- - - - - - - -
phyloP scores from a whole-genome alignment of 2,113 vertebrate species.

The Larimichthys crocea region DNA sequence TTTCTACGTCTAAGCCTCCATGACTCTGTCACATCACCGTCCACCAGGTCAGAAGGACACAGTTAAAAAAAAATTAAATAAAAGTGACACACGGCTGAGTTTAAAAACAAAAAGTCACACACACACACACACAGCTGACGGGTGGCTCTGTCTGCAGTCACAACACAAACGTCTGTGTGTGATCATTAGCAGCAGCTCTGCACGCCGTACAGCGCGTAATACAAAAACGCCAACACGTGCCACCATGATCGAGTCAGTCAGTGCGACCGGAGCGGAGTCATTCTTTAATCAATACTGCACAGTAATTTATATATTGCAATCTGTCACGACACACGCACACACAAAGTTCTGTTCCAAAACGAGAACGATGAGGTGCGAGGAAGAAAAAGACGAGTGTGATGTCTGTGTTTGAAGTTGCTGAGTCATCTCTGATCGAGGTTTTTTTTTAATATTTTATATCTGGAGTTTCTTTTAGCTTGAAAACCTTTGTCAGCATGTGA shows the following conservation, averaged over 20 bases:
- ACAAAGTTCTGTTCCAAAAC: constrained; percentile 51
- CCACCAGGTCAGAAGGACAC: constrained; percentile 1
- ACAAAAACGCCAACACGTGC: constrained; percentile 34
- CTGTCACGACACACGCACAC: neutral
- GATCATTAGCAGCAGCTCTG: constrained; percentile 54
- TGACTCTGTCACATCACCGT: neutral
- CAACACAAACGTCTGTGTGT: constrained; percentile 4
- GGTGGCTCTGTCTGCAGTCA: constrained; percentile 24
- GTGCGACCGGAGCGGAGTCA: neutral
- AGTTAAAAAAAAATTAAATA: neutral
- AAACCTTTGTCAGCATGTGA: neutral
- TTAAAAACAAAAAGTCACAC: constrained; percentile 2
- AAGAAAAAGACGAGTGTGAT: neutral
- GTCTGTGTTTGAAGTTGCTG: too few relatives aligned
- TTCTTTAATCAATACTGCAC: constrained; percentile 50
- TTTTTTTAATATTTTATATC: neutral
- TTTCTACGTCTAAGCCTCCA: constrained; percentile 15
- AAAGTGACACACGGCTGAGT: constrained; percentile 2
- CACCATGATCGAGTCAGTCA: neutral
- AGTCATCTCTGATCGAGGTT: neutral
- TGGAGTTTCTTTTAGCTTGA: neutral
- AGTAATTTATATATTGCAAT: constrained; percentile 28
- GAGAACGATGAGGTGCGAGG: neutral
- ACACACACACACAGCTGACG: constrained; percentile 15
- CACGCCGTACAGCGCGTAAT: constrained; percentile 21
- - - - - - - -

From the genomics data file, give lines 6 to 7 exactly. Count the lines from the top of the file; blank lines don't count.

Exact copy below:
- CTGTCACGACACACGCACAC: neutral
- GATCATTAGCAGCAGCTCTG: constrained; percentile 54